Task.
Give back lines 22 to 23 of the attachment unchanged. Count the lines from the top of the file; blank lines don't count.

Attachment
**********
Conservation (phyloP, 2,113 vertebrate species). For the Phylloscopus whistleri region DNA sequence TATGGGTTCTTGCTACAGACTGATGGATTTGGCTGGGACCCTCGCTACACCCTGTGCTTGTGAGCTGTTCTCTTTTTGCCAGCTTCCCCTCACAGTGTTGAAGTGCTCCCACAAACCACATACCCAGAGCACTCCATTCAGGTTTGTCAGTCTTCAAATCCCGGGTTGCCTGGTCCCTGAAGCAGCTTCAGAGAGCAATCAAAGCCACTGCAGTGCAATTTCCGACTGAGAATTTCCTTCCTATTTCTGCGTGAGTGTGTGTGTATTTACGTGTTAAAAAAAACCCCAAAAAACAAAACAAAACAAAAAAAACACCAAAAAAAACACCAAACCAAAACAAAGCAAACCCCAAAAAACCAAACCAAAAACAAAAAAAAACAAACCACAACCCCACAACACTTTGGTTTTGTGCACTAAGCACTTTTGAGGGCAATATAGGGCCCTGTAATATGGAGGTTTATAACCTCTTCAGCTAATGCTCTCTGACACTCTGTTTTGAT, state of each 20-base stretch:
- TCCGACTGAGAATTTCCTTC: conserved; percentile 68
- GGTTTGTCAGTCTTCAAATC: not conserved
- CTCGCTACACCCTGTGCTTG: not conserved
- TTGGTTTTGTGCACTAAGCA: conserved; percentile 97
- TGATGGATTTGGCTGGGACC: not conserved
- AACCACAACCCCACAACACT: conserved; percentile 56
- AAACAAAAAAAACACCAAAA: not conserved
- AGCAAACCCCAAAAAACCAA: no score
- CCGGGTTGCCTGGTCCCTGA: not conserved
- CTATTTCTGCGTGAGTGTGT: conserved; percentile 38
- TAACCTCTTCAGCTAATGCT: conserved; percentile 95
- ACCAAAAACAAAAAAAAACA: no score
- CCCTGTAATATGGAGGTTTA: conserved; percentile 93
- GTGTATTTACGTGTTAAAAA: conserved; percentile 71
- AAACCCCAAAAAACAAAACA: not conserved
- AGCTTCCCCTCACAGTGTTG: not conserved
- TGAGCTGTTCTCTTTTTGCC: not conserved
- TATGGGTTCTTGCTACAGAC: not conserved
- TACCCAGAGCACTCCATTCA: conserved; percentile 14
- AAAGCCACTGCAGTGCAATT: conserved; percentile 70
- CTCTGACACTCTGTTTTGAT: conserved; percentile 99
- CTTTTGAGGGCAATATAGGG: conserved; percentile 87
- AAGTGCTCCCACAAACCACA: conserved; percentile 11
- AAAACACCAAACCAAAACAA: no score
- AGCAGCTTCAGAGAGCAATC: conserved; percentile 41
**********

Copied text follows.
- CTCTGACACTCTGTTTTGAT: conserved; percentile 99
- CTTTTGAGGGCAATATAGGG: conserved; percentile 87